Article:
Child in car safety seat in car

Parents know that the thought of a child in a serious car accident can be terrifying. One of the best ways to fight fear is through preparation. That’s why we’re sharing what you should do if your child is in an accident, plus accident prevention tips. Read on for more or listen to our podcast from attorney Steve Brooks here.

Statistics on Children in Accidents

The latest statistics from the National Highway Traffic Safety Administration paint a bleak picture of child safety. Of 2,776,000 total people killed and injured in the US in a recent year, around 208,000 were children aged 0-15. Over 11% were those in the 16-20 age bracket, which includes many new teen drivers still in high school.

At least 6 kids under the age of 16 died in school-bus related crashes while on foot that year. 5,000 school bus passengers were injured as well.

Wondering how our state fared? Florida alone accounted for over 7% of national child fatalities.

We share these numbers not to scare you, but to show how often crashes can affect our kids. This is why it’s so important to know what to do if your child is in an accident.

What to Do If Your Child Is in an Accident

If you’re in a serious accident with your child in the car, immediately move out of harm’s way. Pull your vehicle over to a safe place and call 911.

This next part may be hard, but try not to move a small child. Check on them to see if they are alright but then wait for EMTs to arrive. Children, especially younger ones, may not be able to communicate their pain or injuries. You don’t want to risk worsening their injuries by moving them too soon.

After medical professionals check them out, continue to monitor your child’s symptoms. Many symptoms can worsen or show up several days after the initial injury. Even headaches should not be ignored, as they can be signs of severe problems like a traumatic brain injury. Keep notes of all symptoms and continue to treat with a doctor.

One of the most important things you can do is to contact a car accident attorney from Brooks Law Group. They will help you find the right medical care for your child and seek justice for their injuries. According to attorney Steve Brooks, the legal process isn’t much different for kids. It’s helpful to have someone on your side who understands it.

How to Protect Your Child from Accidents

We know you want to keep not only your own children safe, but every child you can. Here are some simple ways to protect our kids from car accidents.

  1. Stay alert Distracted driving is incredibly dangerous and can have devastating consequences when children are involved. Limit all distractions, especially in school zones where most passengers are young kids. Watch for children who may be waiting for their bus or walking to school.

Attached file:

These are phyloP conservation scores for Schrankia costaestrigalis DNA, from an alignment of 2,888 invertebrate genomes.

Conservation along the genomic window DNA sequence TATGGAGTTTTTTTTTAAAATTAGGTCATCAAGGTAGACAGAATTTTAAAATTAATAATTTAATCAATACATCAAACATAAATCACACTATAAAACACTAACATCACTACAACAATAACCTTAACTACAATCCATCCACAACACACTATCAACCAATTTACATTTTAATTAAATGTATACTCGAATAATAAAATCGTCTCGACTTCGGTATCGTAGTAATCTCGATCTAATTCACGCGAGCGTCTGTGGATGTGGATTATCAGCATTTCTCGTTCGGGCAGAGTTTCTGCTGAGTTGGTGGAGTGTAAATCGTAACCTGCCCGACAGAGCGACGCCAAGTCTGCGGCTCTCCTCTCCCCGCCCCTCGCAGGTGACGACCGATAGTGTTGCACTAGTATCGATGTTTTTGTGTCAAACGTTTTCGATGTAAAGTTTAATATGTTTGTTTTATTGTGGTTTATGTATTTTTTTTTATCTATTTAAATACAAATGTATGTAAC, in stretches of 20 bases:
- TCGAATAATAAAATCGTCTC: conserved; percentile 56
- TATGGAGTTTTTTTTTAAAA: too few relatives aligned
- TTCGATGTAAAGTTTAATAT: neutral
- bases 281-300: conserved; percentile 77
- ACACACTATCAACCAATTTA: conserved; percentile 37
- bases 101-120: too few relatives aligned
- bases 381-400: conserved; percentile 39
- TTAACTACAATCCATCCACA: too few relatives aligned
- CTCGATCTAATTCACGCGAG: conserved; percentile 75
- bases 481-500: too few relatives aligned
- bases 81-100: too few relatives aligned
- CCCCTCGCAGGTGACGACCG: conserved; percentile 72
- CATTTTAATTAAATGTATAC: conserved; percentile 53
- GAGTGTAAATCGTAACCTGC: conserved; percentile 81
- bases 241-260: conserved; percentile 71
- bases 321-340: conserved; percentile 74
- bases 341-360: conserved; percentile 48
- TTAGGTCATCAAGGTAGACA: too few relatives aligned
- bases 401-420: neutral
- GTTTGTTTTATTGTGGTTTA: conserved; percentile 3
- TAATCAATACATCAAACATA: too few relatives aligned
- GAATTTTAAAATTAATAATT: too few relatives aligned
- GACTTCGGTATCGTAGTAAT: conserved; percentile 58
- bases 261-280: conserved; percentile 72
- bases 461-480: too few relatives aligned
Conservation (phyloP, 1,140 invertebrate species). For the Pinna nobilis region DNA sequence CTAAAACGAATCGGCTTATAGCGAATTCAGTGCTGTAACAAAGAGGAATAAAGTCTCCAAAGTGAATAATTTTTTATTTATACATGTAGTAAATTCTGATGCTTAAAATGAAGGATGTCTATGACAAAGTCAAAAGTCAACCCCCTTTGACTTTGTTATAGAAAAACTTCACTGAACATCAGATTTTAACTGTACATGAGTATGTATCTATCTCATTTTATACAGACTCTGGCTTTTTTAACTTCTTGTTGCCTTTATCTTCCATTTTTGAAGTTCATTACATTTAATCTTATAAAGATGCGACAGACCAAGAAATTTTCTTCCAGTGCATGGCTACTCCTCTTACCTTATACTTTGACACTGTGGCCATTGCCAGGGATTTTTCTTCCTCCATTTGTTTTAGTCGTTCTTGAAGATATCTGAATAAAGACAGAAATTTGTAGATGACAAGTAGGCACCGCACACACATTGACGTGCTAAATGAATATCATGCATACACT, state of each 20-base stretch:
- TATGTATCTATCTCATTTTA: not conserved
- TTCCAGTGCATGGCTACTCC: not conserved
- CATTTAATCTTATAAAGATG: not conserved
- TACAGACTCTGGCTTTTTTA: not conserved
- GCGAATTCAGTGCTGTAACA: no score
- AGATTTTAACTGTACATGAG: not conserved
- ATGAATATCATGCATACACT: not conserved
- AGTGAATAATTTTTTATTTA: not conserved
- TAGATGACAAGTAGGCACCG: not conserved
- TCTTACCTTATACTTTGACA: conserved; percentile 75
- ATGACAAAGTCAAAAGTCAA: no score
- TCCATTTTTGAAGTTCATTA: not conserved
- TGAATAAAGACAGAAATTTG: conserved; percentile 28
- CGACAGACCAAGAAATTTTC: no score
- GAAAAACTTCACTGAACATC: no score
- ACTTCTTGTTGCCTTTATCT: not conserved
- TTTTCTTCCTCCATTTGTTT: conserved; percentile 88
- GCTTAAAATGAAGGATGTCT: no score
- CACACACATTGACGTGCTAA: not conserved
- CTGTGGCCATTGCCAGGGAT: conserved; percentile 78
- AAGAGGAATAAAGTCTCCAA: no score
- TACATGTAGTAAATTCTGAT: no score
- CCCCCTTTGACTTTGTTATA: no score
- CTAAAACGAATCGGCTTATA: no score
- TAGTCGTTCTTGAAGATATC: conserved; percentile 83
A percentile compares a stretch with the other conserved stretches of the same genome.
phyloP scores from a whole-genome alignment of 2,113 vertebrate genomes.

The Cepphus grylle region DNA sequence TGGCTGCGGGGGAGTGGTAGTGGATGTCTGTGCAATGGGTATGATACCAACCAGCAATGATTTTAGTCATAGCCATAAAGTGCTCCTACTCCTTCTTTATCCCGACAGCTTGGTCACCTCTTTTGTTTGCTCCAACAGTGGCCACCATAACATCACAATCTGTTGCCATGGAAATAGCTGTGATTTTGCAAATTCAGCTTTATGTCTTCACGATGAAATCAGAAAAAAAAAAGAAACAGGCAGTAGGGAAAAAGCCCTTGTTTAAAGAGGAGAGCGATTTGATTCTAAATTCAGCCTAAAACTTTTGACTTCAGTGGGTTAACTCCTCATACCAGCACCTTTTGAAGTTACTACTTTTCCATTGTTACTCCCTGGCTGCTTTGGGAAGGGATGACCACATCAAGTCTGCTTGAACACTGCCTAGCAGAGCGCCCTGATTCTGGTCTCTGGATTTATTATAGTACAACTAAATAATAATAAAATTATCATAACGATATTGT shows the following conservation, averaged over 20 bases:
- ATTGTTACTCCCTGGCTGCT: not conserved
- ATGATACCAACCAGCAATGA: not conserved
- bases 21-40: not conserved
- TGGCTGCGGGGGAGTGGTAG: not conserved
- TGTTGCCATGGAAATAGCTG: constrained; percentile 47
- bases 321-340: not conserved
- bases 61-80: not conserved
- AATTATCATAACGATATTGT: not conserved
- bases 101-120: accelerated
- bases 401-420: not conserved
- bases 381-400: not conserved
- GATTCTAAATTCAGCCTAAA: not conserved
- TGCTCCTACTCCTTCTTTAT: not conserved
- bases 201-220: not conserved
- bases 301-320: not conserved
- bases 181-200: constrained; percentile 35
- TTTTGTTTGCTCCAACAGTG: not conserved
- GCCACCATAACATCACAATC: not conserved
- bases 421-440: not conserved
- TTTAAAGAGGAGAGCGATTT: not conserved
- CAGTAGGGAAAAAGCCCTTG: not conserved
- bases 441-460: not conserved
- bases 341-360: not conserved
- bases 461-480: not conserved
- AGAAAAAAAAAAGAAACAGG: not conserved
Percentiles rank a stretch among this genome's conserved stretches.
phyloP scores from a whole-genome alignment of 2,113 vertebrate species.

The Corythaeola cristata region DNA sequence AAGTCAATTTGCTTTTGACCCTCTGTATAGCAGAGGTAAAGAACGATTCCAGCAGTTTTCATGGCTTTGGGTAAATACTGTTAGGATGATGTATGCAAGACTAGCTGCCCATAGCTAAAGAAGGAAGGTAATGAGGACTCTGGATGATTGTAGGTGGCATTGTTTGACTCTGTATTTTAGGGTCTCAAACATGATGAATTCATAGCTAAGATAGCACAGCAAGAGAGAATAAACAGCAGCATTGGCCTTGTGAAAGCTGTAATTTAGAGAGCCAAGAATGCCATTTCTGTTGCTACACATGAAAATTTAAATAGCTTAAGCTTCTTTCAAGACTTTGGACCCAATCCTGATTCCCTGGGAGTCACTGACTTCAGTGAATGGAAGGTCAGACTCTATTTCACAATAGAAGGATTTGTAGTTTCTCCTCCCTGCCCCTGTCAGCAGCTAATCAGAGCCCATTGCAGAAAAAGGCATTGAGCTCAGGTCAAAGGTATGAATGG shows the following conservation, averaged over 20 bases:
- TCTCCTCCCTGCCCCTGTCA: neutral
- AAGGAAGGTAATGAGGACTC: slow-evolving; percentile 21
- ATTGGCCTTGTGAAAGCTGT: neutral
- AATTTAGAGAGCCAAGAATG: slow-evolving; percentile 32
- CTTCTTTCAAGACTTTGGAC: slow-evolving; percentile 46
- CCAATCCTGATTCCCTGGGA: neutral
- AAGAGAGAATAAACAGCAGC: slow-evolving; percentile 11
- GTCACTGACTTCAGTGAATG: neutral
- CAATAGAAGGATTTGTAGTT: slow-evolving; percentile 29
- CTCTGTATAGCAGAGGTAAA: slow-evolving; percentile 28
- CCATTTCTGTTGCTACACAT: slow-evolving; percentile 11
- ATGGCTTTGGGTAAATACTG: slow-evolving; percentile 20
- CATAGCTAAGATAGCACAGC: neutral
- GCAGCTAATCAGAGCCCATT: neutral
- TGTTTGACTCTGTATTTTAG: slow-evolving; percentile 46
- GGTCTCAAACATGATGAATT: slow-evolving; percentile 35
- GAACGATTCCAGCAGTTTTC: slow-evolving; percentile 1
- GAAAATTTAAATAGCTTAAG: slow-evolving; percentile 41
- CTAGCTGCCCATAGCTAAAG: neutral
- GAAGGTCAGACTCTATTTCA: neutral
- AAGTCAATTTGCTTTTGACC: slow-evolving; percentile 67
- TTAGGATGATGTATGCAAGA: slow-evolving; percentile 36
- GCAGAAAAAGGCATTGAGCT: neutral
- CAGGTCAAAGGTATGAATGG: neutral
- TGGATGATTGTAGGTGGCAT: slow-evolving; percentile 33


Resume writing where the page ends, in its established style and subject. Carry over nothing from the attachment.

2. Exercise Caution around School Buses – The rules for stopping around school buses aren’t just there to keep you out of trouble. They protect children from terrible accidents. We explained the rules on when you must stop for school buses on one of our past blogs.
  3. Keep Kids Safe in Cars – Not every crash can be avoided, so be proactive about your child’s safety in the car. Use the correct car seat for babies, and don’t be afraid to keep toddlers in a booster seat. These really can save their lives. Never let a child sit in your lap in the front seat, and keep them buckled in at all times.
  4. Teach Your Children Vehicle Safety – It’s important that kids do their part to avoid accidents as well. Little ones should know to stay away from busy streets. Teach them how to stay safe on the school bus even if you’re not around. If they’re starting to drive themselves, warn them of the dangers of texting and driving.

If Your Child Is in an Accident, Call Brooks Law Group

Contact our attorneys if your child has been hurt because of someone else’s negligence. We will fight just like they were our own to recover for them. Call us at 1-800-LAW-3030 or contact us online. Let’s all do our part to keep our little ones safe on the roads!

Steve was born in New Orleans, Louisiana. As was the practice for new doctors his father worked day and night during his medical residency at Charity Hospital there. Steve comes from a long line of doctors. His father, his grandfather, his great grandfather, even two uncles were all specialists and/or surgeons in their chosen medical specialties, including internal medicine specialist, obstetrics / gynecology, neurosurgery and general practice / surgery. His great-great grandfather was the Surgeon General of Ohio during the Civil War.